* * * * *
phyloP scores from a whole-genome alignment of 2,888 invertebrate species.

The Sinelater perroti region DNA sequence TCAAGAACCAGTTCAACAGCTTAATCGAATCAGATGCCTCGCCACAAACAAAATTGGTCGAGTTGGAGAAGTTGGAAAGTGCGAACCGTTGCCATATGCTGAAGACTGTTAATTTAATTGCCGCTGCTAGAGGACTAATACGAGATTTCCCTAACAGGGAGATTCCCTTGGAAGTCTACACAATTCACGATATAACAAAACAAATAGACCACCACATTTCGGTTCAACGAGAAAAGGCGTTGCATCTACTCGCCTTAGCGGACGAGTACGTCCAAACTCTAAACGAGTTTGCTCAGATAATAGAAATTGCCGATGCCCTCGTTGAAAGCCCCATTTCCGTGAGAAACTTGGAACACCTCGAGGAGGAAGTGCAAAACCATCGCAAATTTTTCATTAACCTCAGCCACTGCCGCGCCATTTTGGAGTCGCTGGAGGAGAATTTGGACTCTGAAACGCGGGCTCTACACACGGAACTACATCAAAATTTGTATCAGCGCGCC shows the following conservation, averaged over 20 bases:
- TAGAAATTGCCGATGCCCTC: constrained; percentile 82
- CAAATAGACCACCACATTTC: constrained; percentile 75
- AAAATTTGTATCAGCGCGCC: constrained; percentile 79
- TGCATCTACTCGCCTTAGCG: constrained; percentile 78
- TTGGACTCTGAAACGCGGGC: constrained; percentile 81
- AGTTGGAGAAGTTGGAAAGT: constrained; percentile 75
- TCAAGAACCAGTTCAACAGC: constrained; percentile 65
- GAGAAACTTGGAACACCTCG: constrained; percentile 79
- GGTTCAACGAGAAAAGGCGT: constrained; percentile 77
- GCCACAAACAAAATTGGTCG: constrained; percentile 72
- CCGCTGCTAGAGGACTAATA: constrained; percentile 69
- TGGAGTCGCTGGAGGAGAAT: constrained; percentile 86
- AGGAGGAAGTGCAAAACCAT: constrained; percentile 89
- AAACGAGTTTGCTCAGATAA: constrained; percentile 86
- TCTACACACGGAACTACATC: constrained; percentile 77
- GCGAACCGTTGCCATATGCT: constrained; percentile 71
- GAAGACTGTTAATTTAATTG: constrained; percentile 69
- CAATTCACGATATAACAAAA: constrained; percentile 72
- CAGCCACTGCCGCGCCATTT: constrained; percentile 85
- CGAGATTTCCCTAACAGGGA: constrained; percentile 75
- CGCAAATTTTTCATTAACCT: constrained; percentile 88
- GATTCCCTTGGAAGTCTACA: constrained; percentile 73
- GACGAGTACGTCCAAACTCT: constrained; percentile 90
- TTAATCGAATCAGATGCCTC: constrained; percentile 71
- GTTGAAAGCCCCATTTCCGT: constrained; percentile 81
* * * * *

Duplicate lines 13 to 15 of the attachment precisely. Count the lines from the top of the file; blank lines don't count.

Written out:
- CCGCTGCTAGAGGACTAATA: constrained; percentile 69
- TGGAGTCGCTGGAGGAGAAT: constrained; percentile 86
- AGGAGGAAGTGCAAAACCAT: constrained; percentile 89